Parents, kids have opportunity to interact at Tot Lot

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Sara Ross reads a book about snow to more than dozen children, their parents and chaperones during the June 26 Tot Lot session at Lochner Park in Prairie du Chien (Steve Van Kooten/Courier Press)

By Steve Van Kooten


With summer in full swing, parents and their children have transitioned from school mode to vacation time. For children, that can mean more play time and more family time, and for parents, that means more to schedule, more to organize and more to balance. The lack of structure can be difficult for some parents.

And that’s why a program like Tot Lot is so important; for an hour a week during the summer months, children under the age of five can to meet with others in their peer group.

“When [my daughter] went to school, I thought this would be good to keep her in the routine of having something to do,” said Megan Gokey, who has three children between the ages of 18 months and four years old.

“It’s just something for the younger group to do,” Sara Ross, head of the Tot Lot program, said. “Usually, when you hit four or five, there are a lot of activities to do, but before that, there really aren’t.”

“Sometimes there’s a lack of schedule, so it’s nice to have things to do,” Kelsey Jones, another parent with two children in the program, added.

Ross, a former HeadStart teacher, started the program to give young children opportunities to work on socialization, motor skills and other educational activities and to give their parents time to interact with other adults.

“We went to play group at Hoffman Hall and learned about this program,” Chelsea Hundt, who has her daughter in the program, said. “She made friends in the play group, and it’s just the structure and the social activities of it.”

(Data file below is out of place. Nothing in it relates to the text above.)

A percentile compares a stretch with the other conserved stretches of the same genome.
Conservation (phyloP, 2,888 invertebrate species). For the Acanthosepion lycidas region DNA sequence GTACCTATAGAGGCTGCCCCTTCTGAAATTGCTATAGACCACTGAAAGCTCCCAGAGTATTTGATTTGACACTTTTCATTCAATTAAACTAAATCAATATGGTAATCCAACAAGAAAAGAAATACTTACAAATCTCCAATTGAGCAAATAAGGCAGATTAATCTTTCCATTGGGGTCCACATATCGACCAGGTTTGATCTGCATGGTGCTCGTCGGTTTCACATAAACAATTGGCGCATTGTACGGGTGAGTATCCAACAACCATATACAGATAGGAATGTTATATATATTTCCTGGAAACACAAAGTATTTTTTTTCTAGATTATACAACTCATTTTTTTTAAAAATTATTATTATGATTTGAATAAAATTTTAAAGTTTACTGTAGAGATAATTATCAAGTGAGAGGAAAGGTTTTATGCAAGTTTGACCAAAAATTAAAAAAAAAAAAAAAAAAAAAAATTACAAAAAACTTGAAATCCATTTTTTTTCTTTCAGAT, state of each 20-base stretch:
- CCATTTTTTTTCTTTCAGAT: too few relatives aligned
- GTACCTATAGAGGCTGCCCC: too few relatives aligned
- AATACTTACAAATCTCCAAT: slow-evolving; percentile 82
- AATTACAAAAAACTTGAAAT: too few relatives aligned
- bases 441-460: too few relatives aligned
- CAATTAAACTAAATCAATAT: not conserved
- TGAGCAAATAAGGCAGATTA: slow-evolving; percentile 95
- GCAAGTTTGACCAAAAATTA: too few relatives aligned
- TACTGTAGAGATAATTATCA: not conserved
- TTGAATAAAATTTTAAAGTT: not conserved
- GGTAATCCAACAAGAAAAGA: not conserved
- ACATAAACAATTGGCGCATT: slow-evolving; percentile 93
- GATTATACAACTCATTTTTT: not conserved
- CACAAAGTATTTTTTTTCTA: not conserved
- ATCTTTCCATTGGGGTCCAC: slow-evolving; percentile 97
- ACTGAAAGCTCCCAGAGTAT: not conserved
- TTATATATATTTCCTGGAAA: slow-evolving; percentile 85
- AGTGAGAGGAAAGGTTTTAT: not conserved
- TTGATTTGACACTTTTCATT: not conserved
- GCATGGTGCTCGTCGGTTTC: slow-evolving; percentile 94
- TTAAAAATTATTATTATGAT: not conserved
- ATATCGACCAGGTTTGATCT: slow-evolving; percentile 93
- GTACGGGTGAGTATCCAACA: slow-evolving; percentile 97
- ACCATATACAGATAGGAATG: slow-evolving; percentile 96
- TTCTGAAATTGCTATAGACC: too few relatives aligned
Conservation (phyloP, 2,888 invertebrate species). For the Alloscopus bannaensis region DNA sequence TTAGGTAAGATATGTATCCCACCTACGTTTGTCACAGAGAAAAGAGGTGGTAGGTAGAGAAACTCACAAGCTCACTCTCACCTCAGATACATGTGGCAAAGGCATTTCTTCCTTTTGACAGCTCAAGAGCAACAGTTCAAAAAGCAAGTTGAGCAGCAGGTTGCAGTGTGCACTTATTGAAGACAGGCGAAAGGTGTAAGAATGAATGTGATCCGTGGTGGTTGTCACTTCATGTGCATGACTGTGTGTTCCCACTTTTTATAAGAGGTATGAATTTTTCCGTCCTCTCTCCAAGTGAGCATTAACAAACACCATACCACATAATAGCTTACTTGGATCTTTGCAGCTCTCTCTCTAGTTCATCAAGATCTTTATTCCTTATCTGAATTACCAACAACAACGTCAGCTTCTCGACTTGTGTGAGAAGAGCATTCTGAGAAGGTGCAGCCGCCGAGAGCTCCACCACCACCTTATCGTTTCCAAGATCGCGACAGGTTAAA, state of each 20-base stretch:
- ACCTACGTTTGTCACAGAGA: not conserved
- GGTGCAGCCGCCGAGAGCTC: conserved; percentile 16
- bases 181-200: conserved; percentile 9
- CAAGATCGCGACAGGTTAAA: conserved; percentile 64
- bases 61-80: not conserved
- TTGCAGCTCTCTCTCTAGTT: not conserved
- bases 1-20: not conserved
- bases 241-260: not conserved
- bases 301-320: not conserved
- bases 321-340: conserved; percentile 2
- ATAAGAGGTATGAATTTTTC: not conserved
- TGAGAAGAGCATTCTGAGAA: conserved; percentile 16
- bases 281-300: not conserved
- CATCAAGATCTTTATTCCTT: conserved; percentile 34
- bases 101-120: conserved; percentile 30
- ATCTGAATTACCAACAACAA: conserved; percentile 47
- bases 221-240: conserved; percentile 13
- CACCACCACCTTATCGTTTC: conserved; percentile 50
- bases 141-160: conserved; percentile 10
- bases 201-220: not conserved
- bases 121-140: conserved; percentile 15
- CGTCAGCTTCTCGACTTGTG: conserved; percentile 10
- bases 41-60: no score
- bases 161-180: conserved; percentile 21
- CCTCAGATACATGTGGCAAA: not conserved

Ross develops programming for the kids each week: there’s a story to read, exercise activities, crafts or science projects to work on. Ross’ background in childcare and education helped develop a routine for each session that focuses on literacy and motor skills.

“I like that there’s a mix of projects. We do fine motor stuff,” Emily Quam, mother of two girls in the program, said in 2023. “We have projects to do each week.”

Each session also has a designated topic that the kids can see and interact with.

“Sara does a great job: she starts out with a story and says a lot of things about nature: the sky, moon and shadows. A lot of educational things,” Brenda Timmerman said in 2023.

Parents in the program said the greatest benefit of Tot Lot and programs like it were the opportunities for children (and their parents) to socialize with other people outside their family.

“The socialization of the same age is important,” said Gokey. “I want them to be able to get along with somebody.”

Hundt said, “I’m a stay-at-home mom, so as far as socialization goes, it’s her family. These types of activities are perfect for her to get out with others her own age and learn from them.”

The Tot Lot program goes through July 24. The group meets at Lochner Park’s Big Shelter each Wednesday at 9 a.m. or in the Hoffman Hall basement if there is adverse weather. The program costs $10 per child. A parent must be present with the child during the program.

In the fall, Ross will bring back the Little Explorers program, which runs twice a week and features field trips, guest speakers, activities and other programming.

For more information, contact the city of Prairie du Chien Parks, Recreation and Forestry Department or the Hoffman Hall Recreation Desk.

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